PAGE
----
That's right. If I have to go back to using DirectX and other Windows
proprietary APIs that would basically spell the end of the
cross-platform engine I'm developing to hopefully create versions for
Mac and Linux as well as Windows. It is easy enough for Windos users
to say "let's forget about cross-platform support" but they don't have
a personal stake in weather or not the games are cross-platform.
As it so happens I personally have a stake in weather or not these
games are cross-platform compatible or not. My wife and I are, shall
we say, having financial difficulties and need to cut all
non-essential expences out of our budget. Well, running a Windows
computer is nothing short of expensive. You have your screen reader
SMAs for Jaws or Window-Eyes, you have your antivirus updates that may
or may not be free, the price of something like Microsoft Visual
Studio Pro is extremely expensive, Microsoft Office is also pretty
costly, not to mention the cost of purchasing the latest and greatest
copy of Windows itself for every computer we happen to own. To make a
long story short my wife and I decided we'd both install Linux on our
laptops and depend on open source and free software solutions like
Open Office, Firefox, the Orca screen reader, whatever as it is far
less expensive to maintain and operate than the Windows software, and
also is fairly accessible now anyway. Although, we do have one system
still running Windows 7 it too mostly has free software on it like
open Office, the NVDA screen reader, MinGW C++ compiler, etc besides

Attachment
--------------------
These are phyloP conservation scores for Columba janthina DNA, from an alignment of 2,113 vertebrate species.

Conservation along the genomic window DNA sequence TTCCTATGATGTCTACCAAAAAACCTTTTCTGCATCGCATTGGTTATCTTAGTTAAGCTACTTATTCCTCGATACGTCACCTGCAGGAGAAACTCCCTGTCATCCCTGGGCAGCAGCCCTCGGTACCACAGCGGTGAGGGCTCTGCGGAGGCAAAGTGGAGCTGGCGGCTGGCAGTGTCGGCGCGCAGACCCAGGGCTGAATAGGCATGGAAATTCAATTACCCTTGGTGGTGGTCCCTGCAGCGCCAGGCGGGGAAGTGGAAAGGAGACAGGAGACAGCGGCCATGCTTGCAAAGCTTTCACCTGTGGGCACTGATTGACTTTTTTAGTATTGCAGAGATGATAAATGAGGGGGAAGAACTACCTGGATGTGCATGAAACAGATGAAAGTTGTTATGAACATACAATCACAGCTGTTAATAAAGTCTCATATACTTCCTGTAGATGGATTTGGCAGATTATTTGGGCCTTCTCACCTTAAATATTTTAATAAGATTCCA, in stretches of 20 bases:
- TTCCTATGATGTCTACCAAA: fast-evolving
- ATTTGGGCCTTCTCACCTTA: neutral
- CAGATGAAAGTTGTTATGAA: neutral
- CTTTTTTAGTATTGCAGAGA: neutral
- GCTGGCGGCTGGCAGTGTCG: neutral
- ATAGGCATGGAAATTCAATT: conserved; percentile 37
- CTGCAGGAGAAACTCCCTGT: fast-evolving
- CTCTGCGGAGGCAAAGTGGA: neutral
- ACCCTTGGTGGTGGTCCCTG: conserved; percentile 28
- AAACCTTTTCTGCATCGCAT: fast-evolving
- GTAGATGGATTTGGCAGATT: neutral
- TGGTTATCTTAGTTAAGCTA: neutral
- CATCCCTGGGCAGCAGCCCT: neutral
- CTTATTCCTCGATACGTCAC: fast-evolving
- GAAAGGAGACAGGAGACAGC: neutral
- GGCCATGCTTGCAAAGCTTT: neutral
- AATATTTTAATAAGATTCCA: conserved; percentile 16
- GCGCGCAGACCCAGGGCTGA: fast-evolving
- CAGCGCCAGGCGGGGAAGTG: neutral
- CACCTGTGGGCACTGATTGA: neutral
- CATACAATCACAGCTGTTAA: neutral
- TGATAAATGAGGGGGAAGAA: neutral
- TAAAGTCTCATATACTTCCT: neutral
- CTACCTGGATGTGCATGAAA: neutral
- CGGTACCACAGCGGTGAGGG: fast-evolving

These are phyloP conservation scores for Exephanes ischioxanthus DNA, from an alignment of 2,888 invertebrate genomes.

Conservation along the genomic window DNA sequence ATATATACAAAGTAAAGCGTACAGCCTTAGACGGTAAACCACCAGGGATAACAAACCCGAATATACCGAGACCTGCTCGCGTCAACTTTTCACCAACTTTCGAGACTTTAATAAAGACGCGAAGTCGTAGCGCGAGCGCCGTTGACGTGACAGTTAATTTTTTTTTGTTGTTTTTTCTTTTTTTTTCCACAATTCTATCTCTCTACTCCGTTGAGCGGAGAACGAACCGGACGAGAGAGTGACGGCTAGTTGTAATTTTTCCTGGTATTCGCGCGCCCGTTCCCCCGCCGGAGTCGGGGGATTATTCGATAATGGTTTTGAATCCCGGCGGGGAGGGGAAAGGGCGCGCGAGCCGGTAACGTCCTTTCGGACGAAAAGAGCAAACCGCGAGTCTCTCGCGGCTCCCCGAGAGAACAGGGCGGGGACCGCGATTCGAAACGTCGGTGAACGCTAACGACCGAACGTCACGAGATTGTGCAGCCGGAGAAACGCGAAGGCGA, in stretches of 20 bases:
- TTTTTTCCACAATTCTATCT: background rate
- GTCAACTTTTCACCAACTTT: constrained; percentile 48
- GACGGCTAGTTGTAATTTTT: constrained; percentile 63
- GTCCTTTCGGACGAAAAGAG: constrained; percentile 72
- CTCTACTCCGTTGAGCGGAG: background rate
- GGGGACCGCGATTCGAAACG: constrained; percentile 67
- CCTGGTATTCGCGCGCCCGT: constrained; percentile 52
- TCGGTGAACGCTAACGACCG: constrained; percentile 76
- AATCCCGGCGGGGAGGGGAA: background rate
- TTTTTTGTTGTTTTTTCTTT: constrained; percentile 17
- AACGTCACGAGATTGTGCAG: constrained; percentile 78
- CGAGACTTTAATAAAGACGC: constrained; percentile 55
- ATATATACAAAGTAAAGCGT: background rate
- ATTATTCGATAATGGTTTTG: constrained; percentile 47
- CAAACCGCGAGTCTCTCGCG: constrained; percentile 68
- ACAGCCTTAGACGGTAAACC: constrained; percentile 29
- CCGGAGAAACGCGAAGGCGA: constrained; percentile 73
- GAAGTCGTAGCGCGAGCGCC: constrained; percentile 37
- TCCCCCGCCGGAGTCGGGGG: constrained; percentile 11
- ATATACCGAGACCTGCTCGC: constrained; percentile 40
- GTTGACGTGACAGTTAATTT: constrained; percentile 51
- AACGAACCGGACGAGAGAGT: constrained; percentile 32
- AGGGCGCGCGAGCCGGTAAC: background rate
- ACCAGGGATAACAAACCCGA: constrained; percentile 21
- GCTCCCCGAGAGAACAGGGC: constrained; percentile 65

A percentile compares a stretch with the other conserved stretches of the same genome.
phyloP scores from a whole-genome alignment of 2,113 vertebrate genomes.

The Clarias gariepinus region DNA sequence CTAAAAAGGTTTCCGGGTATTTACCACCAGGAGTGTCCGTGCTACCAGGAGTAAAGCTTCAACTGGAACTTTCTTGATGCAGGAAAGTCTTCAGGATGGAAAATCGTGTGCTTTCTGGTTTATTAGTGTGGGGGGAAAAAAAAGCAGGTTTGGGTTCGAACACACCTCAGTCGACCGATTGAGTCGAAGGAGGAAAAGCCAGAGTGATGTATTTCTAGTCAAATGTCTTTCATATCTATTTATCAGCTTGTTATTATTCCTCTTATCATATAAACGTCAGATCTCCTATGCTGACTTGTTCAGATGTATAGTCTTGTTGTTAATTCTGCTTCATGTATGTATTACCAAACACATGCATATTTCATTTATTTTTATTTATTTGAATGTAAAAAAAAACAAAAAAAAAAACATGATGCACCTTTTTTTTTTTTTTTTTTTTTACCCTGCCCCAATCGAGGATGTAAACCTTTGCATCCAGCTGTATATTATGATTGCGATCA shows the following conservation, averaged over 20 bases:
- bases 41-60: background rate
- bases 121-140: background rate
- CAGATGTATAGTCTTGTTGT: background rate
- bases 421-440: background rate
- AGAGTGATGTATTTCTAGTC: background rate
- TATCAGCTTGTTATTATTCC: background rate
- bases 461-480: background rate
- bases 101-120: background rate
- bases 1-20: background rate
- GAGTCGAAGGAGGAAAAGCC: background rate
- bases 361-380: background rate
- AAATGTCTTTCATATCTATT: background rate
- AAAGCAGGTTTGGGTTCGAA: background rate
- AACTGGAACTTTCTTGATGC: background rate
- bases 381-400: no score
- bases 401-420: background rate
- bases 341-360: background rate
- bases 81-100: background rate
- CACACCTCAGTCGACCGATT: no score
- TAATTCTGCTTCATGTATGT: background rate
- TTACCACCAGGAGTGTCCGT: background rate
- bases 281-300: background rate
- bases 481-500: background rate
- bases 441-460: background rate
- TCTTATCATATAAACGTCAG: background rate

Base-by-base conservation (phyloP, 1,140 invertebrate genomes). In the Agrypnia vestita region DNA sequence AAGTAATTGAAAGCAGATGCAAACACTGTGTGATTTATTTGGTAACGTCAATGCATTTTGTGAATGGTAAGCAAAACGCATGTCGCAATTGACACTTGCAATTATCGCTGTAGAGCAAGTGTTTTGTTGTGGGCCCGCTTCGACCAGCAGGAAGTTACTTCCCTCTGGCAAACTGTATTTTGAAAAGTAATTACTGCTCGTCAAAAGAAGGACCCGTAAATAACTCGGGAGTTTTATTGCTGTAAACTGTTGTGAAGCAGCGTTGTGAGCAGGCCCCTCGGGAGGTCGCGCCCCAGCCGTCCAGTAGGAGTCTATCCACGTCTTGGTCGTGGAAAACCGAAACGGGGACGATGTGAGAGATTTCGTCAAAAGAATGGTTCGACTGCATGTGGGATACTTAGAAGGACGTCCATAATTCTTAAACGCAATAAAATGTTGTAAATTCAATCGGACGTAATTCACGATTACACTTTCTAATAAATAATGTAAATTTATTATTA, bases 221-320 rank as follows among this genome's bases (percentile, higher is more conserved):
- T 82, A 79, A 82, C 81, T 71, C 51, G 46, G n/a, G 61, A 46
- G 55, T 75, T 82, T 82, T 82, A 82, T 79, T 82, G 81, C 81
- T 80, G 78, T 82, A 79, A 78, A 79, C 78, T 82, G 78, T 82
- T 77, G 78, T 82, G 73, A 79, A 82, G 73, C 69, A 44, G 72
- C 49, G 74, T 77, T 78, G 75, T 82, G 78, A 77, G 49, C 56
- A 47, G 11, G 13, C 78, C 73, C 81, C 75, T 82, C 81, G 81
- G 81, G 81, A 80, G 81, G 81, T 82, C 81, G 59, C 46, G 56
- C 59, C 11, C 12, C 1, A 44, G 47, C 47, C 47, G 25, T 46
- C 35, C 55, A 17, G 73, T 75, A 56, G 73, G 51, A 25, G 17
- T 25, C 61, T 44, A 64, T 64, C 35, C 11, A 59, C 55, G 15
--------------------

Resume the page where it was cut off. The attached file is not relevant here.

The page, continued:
whatever commercial games etc we still own for Windows.
So the point here is since I mainly use Linux, plan to use Linux from
here on out for day to day use, it would only make sense to create my
games for Linux and then port them to Windows using the free MinGW
compiler for Windows that is used to cross-compile Linux software on
Windows systems. I can both create and test the game locally on my
Linux computer before even producing the Windows port. However, if I
absolutely had to go back to Windows and Visual C++ Pro to create
games I could, but I just wouldn't be able to play them unless I was
using that specific computer. I'd much rather prefer to create them
and play them on the same computer i use most of the time. So I'm a
bit torn what to do.
I understand the complaints and understand some people are really
unhappy with the new beta. True part of it is bugs which can be fixed,
but some are just cross-platform issues specific to the APIs I'm
using. I honestly don't know what to do. This is really a situation
of my own personal preference getting in the way of what the majority
of my customers want.Which seams to be direct Windows support using
DirectX and all the other Windows proprietary software that goes with
On 10/5/10, Bryan Peterson <bpeterson2...@cableone.net> wrote:
> Yeah, but unfortunately from the sounds of things there's really nothing Tom
> can do about that without going back to the previous Beta. And if he did
> that you'd have to say bye bye to cross platform support.
> We are the Knights who saaaaay...Ni!
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